Charlotte Perkins Gilman: Part I of an article by Wendy Bird about this women’s suffrage leader

Editors’ Note:

Wendy Bird, M.P.P., is an advocate for social justice and equality of opportunity and a strategic consultant for non-profits, government, and philanthropy. This is the first part of Wendy’s two-part article about Charlotte Perkins Gilman, a well-known suffrage movement writer and literary figure who had roots in Woodstock, NY. She spent two summers in retreat writing at Byrdcliffe. In August 2015, the Woodstock town board passed a resolution honoring its women in history and expressing support for the state’s 2017 upcoming women’s suffrage centennial celebration.


Charlotte Perkins Gilman: “The Yellow Wallpaper,” Raising Eyebrows & Revolutionizing Women’s Health Care in the 1800s

Part I by Wendy Bird

Celebrated suffragist Charlotte Perkins Gilman (1860-1935) raised eyebrows and helped revolutionize women’s health care with her provocative and innovative short story “The Yellow Wallpaper,” published in 1892 in The New England Magazine. The story chronicles the injustices and inadequacies of the 19th century “rest cure” for women, which isolated patients from family and friends and confined them to bed rest for extended periods of time. Gilman also used to the story to courageously challenge the popular notion at the time that, as doctors and husbands, men know best about women’s health and wellbeing.

In the story, an unnamed woman moves into a summer home with her husband John, a doctor, to help address her “nervous troubles” through the “rest cure.” Having recently given birth, the woman’s condition is today interpreted as a form of postpartum depression. At the time, however, there was little understanding of the condition or effective treatments. Alone and rendered completely inactive, the woman begins to see visions in the yellow wallpaper of her room and ultimately goes insane.

Gilman based “The Yellow Wallpaper” on her own negative experiences with neurologist Silas Weir Mitchell, who treated Gilman (then Charlotte Stetson) with the “rest cure” in 1887, following the birth of Gilman’s daughter Katharine (Thraikill, 2002). While a work of fiction, the real-life Weir is a looming threat in “The Yellow Wallpaper.” As the unnamed woman in the story describes, “John says if I don’t pick up faster he shall send me to Weir Mitchell in the fall. But I don’t want to go there at all.”


After “treating” Gilman, Mitchell advised her to give up writing, her passion, and concentrate exclusively on being a wife and mother as a way to maintain good health (Science Museum). Instead, Gilman went on to write “The Yellow Wallpaper” to dramatically illustrate the deficiencies of the “rest cure, as well as the influential non-fiction book Women and Economics (1898), which advocated for women’s economic independence and was translated into seven languages.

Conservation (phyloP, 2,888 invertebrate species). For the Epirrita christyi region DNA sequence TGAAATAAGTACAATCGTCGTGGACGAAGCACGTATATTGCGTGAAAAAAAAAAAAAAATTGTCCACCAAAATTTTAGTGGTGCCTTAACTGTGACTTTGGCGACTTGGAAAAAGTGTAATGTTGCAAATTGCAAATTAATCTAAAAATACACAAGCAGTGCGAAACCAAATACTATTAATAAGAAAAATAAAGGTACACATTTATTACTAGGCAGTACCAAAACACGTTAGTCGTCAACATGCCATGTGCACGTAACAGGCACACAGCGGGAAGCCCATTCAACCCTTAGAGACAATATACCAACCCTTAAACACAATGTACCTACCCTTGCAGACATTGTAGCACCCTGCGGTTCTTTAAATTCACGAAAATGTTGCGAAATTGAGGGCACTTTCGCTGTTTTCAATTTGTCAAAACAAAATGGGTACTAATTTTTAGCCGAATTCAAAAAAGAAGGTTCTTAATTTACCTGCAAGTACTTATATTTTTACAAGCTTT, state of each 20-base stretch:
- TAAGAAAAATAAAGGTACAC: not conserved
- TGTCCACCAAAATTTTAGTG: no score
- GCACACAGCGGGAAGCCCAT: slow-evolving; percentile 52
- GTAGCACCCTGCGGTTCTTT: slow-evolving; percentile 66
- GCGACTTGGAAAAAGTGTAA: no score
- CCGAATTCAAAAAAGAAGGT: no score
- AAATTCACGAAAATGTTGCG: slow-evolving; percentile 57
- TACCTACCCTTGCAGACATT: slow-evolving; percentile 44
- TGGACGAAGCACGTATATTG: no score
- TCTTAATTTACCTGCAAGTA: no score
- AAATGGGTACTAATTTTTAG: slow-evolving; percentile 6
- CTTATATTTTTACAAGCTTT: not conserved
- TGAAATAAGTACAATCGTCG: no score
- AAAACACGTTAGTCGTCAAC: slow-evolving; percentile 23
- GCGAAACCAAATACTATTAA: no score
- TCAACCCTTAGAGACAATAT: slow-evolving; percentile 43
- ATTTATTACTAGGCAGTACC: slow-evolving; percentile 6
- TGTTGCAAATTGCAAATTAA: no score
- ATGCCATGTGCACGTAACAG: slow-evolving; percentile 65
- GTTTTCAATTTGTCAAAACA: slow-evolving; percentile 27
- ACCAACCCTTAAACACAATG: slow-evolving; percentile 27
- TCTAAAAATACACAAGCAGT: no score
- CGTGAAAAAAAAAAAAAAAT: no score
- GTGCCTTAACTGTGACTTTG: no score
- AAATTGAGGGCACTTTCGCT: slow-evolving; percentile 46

Dismantling the “Rest Cure”: In “The Yellow Wallpaper,” Gilman outlines how the “rest cure” systematically disenfranchises, isolates, and controls an unnamed woman in need of quality health care, resulting in her ultimate insanity.

  • Disenfranchisement: Throughout the story, the woman asserts her ideas that writing and companionship would greatly improve her health, but is dismissed. In one example, she says, “I think sometimes that if I were only well enough to write a little it would relieve the press of ideas and rest me.” However, her husband advises her to “check the tendency.” When the woman asks for the room downstairs that “opened on the piazza and had roses all over the window,” her husband refuses, choosing the nursery with barred windows upstairs instead. When the woman complains of the ripped up wallpaper in the room, her husband refuses to fix it, saying he doesn’t want to “give way” to her “fancies” or spend money renovating a rental. When the woman says the “treatment” isn’t helping and asks to leave, her husband again refuses, citing the lease agreement: “I told him that I really was not gaining here, and that I wished he would take me away. ‘Why darling!’ said he, ‘our lease will be up in three weeks, and I can’t see how to leave before.'”


  • Isolation: Despite allegedly good intentions, John’s actions increasingly isolate the woman in the story. Twice, he prevents her from having the company of sought-after cousins Henry and Julia. The first time, the woman says, John “would as soon put fireworks in my pillow-case as to let me have those stimulating people about now.” The second time, the woman says, “I tried to have a real earnest reasonable talk with him the other day, and tell him how I wish he would let me go and make a visit to Cousin Henry and Julia. But he said I wasn’t able to go, nor able to stand it after I got there.” Meanwhile, John is away a good deal of the time on medical cases (“John is away all day, and even some nights”), a clear juxtaposition — and contributing factor — to the woman’s increasing isolation.
  • Control: Finally, as the summer goes by, John’s behavior becomes increasingly controlling, and the woman begins to question his true intentions. According to the woman, he “hardly lets me stir without special direction.” The woman is forced to lie down alone for increasing periods of time. As she describes, “I lie down ever so much now. John says it is good for me, and to sleep all I can. Indeed he started the habit by making me lie down for an hour after each meal. It is a very bad habit I am convinced.” As her condition worsens, the woman says, “I believe John is beginning to notice. I don’t like the look in his eyes.” As the summer draws to a close, the woman believes John is only “pretending” to be loving and kind. Eventually, these questions turn to cold fear: “The fact is I am getting a little afraid of John.”

COMING SOON: PART II OF ARTICLE BY WENDY BIRD. “The Yellow Wallpaper” is available online to read or to listen to an audio reading.